‘I brought in a team who spent eight weeks gut­ting the house of all the 1970s rub­bish’

re­painted them.”

Just off the main bed­room was a grim set-up com­pris­ing sep­a­rate w.c. and tiny shower. “I made it into one big space,” says Sami. “I also re­built the sur­round­ing wall and re­fur­bished it with a big walk-in shower, a me­tre square, a bath, loo and basin. I also chose stain­less steel towel heaters as steel dis­perses heat bet­ter than chrome.”

As for the kitchen, that too was gut­ted and re­fit­ted with be­spoke Har­vey Jones painted units, Panna Fragola gran­ite units as well as a free-stand­ing Ital­ian Ber­ta­zonni dou­ble-oven.

It all took nine months then Sami and Kate set about fur­nish­ing their new home. They de­cided upon a mainly con­tem­po­rary theme, mixed with pe­riod de­signs.

“So we have Bo Con­cept so­fas in the Draw­ing Room and an “an­tiqued” mir­ror above the fire­place plus an old re­uphol­stered foot­stool,” says Sami.

“And in our ‘with-draw­ing room’ we have an ex­pand­able Bo Con­cept ve­neered oak din­ing ta­ble and chairs - yet on ei­ther side of the Re­gency-style fire­place Dun­can Cope­man Fur­ni­ture built some beau­ti­ful cab­i­netry, again in ve­neered oak. It re­placed some 1970s built-in cup­boards.”

But how did Sami get into the world of prop­erty de­vel­op­ment?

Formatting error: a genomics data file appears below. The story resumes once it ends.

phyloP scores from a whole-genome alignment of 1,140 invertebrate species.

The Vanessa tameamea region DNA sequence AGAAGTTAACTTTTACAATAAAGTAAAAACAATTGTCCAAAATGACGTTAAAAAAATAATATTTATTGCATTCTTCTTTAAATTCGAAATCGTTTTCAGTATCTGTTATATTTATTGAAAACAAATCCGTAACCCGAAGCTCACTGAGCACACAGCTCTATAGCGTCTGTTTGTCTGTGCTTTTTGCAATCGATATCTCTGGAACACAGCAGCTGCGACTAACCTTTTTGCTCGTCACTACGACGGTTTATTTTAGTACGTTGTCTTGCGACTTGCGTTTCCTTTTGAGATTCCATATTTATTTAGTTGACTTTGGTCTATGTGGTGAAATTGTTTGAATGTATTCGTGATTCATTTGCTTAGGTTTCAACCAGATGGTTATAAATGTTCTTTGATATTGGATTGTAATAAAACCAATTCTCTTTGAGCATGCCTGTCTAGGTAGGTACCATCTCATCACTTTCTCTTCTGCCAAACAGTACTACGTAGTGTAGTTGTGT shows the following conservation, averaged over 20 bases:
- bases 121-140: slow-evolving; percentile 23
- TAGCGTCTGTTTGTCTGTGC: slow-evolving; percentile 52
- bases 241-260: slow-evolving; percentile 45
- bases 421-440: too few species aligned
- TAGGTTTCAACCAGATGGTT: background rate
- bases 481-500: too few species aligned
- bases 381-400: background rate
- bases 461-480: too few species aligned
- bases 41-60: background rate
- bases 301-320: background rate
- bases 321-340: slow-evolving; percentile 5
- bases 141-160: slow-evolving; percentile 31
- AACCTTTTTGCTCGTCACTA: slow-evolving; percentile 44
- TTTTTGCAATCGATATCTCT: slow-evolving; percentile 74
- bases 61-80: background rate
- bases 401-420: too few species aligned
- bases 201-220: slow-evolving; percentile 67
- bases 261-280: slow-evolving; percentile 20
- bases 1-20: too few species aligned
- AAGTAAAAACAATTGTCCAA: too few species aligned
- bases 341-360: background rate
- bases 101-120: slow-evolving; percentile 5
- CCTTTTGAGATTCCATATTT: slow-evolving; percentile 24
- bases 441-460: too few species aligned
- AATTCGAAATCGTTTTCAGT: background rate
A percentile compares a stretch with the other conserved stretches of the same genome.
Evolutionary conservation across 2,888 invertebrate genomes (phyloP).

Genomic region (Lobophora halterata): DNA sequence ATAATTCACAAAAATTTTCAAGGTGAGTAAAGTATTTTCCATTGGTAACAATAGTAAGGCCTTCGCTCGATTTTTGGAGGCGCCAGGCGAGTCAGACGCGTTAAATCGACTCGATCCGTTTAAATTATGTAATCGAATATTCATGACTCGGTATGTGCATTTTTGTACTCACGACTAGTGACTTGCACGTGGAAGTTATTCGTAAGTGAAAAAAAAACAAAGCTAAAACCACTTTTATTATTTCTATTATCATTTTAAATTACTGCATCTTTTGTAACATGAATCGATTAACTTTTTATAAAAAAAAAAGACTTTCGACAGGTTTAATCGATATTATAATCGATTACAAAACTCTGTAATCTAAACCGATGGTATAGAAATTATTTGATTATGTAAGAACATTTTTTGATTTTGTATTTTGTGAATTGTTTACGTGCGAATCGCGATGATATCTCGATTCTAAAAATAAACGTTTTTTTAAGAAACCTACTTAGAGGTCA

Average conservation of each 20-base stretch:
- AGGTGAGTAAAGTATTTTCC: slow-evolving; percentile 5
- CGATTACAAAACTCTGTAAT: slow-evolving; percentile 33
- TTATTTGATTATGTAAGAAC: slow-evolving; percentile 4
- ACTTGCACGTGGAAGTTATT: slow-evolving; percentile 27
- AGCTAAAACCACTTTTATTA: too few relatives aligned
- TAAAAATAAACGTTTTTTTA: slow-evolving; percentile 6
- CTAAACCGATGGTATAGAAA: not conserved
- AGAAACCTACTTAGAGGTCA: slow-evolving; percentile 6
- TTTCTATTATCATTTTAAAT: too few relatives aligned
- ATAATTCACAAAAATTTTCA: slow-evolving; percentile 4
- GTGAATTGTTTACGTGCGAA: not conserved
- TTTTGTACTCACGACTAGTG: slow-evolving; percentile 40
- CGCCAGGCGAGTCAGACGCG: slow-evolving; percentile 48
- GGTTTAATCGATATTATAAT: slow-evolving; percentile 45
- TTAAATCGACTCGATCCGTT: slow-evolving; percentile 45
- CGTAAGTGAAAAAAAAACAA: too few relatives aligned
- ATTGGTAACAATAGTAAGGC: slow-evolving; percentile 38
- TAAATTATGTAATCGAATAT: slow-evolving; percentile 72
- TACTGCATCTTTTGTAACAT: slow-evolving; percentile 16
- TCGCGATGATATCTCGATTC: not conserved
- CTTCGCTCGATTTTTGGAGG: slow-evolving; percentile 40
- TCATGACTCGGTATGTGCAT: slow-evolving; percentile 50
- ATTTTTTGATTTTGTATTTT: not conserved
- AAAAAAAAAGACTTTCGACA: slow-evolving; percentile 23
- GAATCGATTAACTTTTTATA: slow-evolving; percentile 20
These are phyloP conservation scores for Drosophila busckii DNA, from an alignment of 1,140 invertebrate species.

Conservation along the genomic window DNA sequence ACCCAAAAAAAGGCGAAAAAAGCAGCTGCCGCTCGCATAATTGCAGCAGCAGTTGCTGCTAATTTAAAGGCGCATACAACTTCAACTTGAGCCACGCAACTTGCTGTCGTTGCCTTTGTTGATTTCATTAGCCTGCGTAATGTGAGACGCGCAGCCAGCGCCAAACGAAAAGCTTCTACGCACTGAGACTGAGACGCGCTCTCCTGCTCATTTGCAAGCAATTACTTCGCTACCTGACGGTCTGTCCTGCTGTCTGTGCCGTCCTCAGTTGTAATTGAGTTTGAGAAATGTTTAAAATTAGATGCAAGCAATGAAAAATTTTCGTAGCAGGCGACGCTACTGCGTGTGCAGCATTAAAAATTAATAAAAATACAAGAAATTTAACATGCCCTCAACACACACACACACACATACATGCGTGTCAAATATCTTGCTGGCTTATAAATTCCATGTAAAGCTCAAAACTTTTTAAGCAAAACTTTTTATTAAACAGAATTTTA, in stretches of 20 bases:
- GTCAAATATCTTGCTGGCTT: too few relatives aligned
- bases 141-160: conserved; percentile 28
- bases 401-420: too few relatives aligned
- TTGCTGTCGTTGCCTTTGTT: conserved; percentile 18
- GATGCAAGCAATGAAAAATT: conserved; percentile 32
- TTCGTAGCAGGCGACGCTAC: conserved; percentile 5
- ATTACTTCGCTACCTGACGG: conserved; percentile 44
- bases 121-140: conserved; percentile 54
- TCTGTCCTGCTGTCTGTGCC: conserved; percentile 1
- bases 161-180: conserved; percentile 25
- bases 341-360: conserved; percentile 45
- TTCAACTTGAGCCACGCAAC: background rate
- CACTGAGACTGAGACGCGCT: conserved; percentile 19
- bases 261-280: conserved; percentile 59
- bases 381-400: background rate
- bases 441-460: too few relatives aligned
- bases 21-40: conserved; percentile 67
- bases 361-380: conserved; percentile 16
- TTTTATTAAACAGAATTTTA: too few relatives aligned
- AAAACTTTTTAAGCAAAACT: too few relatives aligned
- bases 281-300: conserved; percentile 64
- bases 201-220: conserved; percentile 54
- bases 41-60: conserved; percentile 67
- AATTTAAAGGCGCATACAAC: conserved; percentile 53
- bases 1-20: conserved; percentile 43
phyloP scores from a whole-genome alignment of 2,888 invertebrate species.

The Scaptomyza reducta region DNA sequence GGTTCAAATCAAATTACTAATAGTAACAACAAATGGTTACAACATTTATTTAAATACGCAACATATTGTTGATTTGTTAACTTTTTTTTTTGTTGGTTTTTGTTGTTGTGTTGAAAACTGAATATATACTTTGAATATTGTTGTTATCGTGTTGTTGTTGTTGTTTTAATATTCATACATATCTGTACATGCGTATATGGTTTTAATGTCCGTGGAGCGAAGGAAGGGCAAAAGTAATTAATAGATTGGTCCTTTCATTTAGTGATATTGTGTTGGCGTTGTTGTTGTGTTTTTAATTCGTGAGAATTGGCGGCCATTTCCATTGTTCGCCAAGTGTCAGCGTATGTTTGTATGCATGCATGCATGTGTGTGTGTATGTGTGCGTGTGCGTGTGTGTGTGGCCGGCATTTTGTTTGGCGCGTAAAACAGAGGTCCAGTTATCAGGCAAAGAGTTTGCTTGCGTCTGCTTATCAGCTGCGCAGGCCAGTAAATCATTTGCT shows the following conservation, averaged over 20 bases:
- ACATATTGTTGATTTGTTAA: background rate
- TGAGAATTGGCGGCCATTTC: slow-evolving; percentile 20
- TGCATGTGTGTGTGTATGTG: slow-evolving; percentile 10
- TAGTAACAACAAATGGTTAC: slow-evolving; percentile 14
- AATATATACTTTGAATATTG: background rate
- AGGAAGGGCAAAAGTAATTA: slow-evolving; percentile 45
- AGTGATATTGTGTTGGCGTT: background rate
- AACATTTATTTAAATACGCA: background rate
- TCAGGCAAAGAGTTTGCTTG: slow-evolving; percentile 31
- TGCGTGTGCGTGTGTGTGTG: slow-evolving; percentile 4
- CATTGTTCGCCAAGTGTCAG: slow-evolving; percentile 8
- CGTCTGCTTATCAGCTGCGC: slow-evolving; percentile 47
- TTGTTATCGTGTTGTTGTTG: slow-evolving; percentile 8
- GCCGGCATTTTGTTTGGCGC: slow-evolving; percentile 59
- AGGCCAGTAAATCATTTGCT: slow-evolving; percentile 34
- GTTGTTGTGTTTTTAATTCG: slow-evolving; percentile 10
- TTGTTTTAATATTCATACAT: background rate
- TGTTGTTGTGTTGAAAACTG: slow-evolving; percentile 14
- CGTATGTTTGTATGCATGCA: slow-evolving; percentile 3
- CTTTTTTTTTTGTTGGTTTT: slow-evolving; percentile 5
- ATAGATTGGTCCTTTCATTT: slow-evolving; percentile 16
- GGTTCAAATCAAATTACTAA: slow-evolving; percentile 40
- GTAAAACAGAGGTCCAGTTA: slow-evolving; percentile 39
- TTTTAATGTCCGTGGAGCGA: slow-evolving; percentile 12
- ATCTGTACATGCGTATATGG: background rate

“It be­gan with my mother who turned an unin­spir­ing bed and break­fast busi­ness into a won­der­ful coun­try house ho­tel,” he says. “I grew up there – it’s in Wookey Hole – and I ab­sorbed many de­sign ideas from her.”

Not long af­ter Sami and Kate moved into their beau­ti­ful airy apart­ment they re­alised baby Alex was on the way. “And al­though we live in an apart­ment we now have our very own gar­den for him to play in,” says Sami.

‘I had the shut­ters re­moved, dis­man­tled, num­bered, chem­i­cally-stripped and then re­painted… it was six weeks’ work!’

The so­fas in the draw­ing room are from Bo Con­cept, and the smoked mir­ror from the Look­ing Glass of Bath, lo­cated on Wal­cot Street

LEFT: The At­tias have fur­nished this room with a mod­ern Bo Con­cept ta­ble and chairs teamed with a re­pro­duc­tion Re­gency stat­u­ary mar­ble fire­place sur­round. The York grate is from Ch­es­neys Fire­places sup­plied by Mendip Fire­places in Bath

BE­LOW: A close-up of the re­pro­duc­tion Re­gency cabi­net made by Dun­can Cope­man which flanks the Ch­es­ney fire­place

ABOVE: All the orig­i­nal shut­ters were re­moved, stripped, re­hung and then painted again to achieve the best pos­si­ble fin­ish. The ra­di­a­tor be­low was one of 16 spe­cially made by An­cona ra­di­a­tors (Ital­ian man­u­fac­turer) sup­plied by the House of Ra­di­a­tors lo­cated in Bath

LEFT: The small sec­ond bed­room with views on to the pri­vate rear gar­den; A beau­ti­ful orig­i­nal fan­light orig­i­nal to the prop­erty is placed above the en­trance to the Har­vey Jones kitchen

BE­LOW: The newly cre­ated bath­room which has un­der­floor heat­ing. The huge 1.5 me­ter bath and up­right filler is by Crosswater and the shower tray and screen by Matki. All the mar­ble tiles are Cala­catta honed mar­ble from Man­darin Stone

LEFT: The bed, head­boards and side ta­bles in the main bed­room all come from Feather and Black and the walls are painted in Pav­il­ion Grey by Far­row & Ball

Newspapers in English

Newspapers from UK

© PressReader. All rights reserved.